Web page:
Evidence from behavioural economics has demonstrated that individuals are strongly influenced by default conditions in their environment (Johnson and Goldstein, 2003), therefore the need to dedicate efforts to improve defaults as a way to facilitate the population make healthy choices. Nonetheless, recent experience suggests that policy interventions to change environmental and systemic defaults (e.g. sugar and fatty taxes, regulation of unhealthy food marketing targeted to children), which will have the greatest population effect on obesity, will also be the most politically difficult to implement. (Novak and Brownell, 2012)
However, focusing on what can be done regarding decisions about diet and activity, the following steps could be considered for designing policies and interventions:
1. Disaggregate behaviours like eating and exercising into smaller expressions, considering when and where they take place.
2. Identify common preceding conditions for those behaviours.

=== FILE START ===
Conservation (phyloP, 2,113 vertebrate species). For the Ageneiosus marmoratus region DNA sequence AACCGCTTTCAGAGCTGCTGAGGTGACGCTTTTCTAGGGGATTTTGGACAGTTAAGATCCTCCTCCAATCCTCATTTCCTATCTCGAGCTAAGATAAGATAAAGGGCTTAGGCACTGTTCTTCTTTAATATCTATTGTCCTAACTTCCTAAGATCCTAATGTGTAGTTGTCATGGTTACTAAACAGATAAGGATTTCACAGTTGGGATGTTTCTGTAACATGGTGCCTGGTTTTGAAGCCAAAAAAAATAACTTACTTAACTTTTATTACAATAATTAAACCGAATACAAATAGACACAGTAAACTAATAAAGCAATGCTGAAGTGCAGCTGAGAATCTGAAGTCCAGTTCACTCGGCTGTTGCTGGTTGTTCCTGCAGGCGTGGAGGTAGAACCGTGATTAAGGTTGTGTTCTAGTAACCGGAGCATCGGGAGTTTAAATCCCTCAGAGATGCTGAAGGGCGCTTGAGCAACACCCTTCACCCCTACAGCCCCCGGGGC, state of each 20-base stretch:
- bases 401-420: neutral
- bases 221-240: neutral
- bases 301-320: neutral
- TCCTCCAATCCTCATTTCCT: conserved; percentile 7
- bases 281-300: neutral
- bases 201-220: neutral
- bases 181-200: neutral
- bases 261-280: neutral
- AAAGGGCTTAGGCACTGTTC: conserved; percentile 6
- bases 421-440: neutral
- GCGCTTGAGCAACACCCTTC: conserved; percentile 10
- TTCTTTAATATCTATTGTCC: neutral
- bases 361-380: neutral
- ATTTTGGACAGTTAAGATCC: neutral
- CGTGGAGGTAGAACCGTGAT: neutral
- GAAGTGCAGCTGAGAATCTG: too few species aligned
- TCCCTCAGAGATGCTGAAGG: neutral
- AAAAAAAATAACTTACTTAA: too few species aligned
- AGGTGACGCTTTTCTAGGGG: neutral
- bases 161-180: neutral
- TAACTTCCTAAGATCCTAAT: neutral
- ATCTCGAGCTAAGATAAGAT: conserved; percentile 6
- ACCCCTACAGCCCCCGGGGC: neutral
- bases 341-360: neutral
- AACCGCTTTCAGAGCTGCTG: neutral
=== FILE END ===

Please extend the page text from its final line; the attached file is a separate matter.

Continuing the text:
3. Think about which automatic and reflective processes will activate, by identifying the elements involved in doing the behaviour (practices, infrastructures, meanings, competencies).
4. Look for disconnections between these elements – and analyse whether they should be connected or not.
5. Involve the people doing the behaviours to disentangle those connections, as they are knowledgeable actors of their own conduct.
Finally, according to the MINDSPACE Report, when thinking about the future of behavioural policies, the application of behavioural economics does not imply a paradigm shift in policy-making, and is not a reason to give up on conventional policy tools, such as regulations, price signals and better information, which are still important components of a holistic approach to behaviour change. In fact, “the most effective and sustainable changes in behaviour will come from the successful integration of interventions designed to change cognitions and contexts.” (Dolan et al., 2012 :127)